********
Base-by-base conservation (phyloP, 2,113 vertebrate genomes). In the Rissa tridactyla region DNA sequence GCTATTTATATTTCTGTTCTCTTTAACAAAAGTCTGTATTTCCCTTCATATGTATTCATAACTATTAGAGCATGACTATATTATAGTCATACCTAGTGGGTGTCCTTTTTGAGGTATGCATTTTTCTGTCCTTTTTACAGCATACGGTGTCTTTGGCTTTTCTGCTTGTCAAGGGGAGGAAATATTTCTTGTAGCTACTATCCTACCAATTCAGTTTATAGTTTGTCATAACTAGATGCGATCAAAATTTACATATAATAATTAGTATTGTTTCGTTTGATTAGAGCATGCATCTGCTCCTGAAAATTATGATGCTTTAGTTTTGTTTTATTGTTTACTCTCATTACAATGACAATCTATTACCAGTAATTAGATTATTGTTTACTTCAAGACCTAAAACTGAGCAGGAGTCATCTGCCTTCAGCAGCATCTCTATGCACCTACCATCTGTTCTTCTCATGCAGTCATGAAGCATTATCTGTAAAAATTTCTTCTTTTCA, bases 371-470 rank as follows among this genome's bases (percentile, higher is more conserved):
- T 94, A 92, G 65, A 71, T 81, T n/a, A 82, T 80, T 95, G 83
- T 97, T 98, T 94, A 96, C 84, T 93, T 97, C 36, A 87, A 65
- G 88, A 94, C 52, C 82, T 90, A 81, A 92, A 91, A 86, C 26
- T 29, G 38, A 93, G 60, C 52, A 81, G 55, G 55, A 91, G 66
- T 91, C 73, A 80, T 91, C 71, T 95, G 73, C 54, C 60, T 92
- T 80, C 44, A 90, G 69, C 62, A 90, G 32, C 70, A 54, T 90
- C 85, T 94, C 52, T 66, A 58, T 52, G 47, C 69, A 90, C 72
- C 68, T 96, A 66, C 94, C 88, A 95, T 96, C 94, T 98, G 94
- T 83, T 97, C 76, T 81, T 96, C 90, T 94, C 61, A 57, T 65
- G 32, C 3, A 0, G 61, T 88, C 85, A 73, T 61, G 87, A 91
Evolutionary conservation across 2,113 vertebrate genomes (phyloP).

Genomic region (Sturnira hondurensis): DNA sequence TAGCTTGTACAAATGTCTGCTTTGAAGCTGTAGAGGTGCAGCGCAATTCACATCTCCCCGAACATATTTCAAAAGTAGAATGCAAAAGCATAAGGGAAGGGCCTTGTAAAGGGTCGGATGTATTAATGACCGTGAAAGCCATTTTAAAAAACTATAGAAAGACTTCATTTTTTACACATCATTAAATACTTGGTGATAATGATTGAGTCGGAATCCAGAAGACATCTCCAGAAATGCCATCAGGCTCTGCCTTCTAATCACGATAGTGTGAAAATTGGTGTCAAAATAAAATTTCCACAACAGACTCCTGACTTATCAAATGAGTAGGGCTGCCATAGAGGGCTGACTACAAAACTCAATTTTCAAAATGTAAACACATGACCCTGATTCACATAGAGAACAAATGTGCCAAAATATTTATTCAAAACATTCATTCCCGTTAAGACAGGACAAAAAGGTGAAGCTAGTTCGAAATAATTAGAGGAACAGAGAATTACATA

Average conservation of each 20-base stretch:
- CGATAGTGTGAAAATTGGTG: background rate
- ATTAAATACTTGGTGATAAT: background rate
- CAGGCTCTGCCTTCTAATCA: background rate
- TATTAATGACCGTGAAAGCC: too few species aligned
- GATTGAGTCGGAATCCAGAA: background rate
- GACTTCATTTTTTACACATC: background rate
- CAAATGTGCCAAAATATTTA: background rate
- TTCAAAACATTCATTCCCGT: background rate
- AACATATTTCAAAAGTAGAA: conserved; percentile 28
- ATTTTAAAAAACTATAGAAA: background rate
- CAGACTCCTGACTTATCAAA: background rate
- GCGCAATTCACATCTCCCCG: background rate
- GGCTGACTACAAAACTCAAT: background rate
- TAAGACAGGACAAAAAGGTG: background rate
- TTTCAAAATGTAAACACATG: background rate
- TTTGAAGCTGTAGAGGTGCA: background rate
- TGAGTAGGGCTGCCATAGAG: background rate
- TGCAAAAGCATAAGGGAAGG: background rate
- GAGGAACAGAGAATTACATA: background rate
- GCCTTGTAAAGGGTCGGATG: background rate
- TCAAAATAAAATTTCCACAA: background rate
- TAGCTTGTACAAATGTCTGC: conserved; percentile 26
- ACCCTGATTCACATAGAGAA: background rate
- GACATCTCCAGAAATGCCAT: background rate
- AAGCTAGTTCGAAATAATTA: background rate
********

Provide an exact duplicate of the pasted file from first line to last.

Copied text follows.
Base-by-base conservation (phyloP, 2,113 vertebrate genomes). In the Rissa tridactyla region DNA sequence GCTATTTATATTTCTGTTCTCTTTAACAAAAGTCTGTATTTCCCTTCATATGTATTCATAACTATTAGAGCATGACTATATTATAGTCATACCTAGTGGGTGTCCTTTTTGAGGTATGCATTTTTCTGTCCTTTTTACAGCATACGGTGTCTTTGGCTTTTCTGCTTGTCAAGGGGAGGAAATATTTCTTGTAGCTACTATCCTACCAATTCAGTTTATAGTTTGTCATAACTAGATGCGATCAAAATTTACATATAATAATTAGTATTGTTTCGTTTGATTAGAGCATGCATCTGCTCCTGAAAATTATGATGCTTTAGTTTTGTTTTATTGTTTACTCTCATTACAATGACAATCTATTACCAGTAATTAGATTATTGTTTACTTCAAGACCTAAAACTGAGCAGGAGTCATCTGCCTTCAGCAGCATCTCTATGCACCTACCATCTGTTCTTCTCATGCAGTCATGAAGCATTATCTGTAAAAATTTCTTCTTTTCA, bases 371-470 rank as follows among this genome's bases (percentile, higher is more conserved):
- T 94, A 92, G 65, A 71, T 81, T n/a, A 82, T 80, T 95, G 83
- T 97, T 98, T 94, A 96, C 84, T 93, T 97, C 36, A 87, A 65
- G 88, A 94, C 52, C 82, T 90, A 81, A 92, A 91, A 86, C 26
- T 29, G 38, A 93, G 60, C 52, A 81, G 55, G 55, A 91, G 66
- T 91, C 73, A 80, T 91, C 71, T 95, G 73, C 54, C 60, T 92
- T 80, C 44, A 90, G 69, C 62, A 90, G 32, C 70, A 54, T 90
- C 85, T 94, C 52, T 66, A 58, T 52, G 47, C 69, A 90, C 72
- C 68, T 96, A 66, C 94, C 88, A 95, T 96, C 94, T 98, G 94
- T 83, T 97, C 76, T 81, T 96, C 90, T 94, C 61, A 57, T 65
- G 32, C 3, A 0, G 61, T 88, C 85, A 73, T 61, G 87, A 91
Evolutionary conservation across 2,113 vertebrate genomes (phyloP).

Genomic region (Sturnira hondurensis): DNA sequence TAGCTTGTACAAATGTCTGCTTTGAAGCTGTAGAGGTGCAGCGCAATTCACATCTCCCCGAACATATTTCAAAAGTAGAATGCAAAAGCATAAGGGAAGGGCCTTGTAAAGGGTCGGATGTATTAATGACCGTGAAAGCCATTTTAAAAAACTATAGAAAGACTTCATTTTTTACACATCATTAAATACTTGGTGATAATGATTGAGTCGGAATCCAGAAGACATCTCCAGAAATGCCATCAGGCTCTGCCTTCTAATCACGATAGTGTGAAAATTGGTGTCAAAATAAAATTTCCACAACAGACTCCTGACTTATCAAATGAGTAGGGCTGCCATAGAGGGCTGACTACAAAACTCAATTTTCAAAATGTAAACACATGACCCTGATTCACATAGAGAACAAATGTGCCAAAATATTTATTCAAAACATTCATTCCCGTTAAGACAGGACAAAAAGGTGAAGCTAGTTCGAAATAATTAGAGGAACAGAGAATTACATA

Average conservation of each 20-base stretch:
- CGATAGTGTGAAAATTGGTG: background rate
- ATTAAATACTTGGTGATAAT: background rate
- CAGGCTCTGCCTTCTAATCA: background rate
- TATTAATGACCGTGAAAGCC: too few species aligned
- GATTGAGTCGGAATCCAGAA: background rate
- GACTTCATTTTTTACACATC: background rate
- CAAATGTGCCAAAATATTTA: background rate
- TTCAAAACATTCATTCCCGT: background rate
- AACATATTTCAAAAGTAGAA: conserved; percentile 28
- ATTTTAAAAAACTATAGAAA: background rate
- CAGACTCCTGACTTATCAAA: background rate
- GCGCAATTCACATCTCCCCG: background rate
- GGCTGACTACAAAACTCAAT: background rate
- TAAGACAGGACAAAAAGGTG: background rate
- TTTCAAAATGTAAACACATG: background rate
- TTTGAAGCTGTAGAGGTGCA: background rate
- TGAGTAGGGCTGCCATAGAG: background rate
- TGCAAAAGCATAAGGGAAGG: background rate
- GAGGAACAGAGAATTACATA: background rate
- GCCTTGTAAAGGGTCGGATG: background rate
- TCAAAATAAAATTTCCACAA: background rate
- TAGCTTGTACAAATGTCTGC: conserved; percentile 26
- ACCCTGATTCACATAGAGAA: background rate
- GACATCTCCAGAAATGCCAT: background rate
- AAGCTAGTTCGAAATAATTA: background rate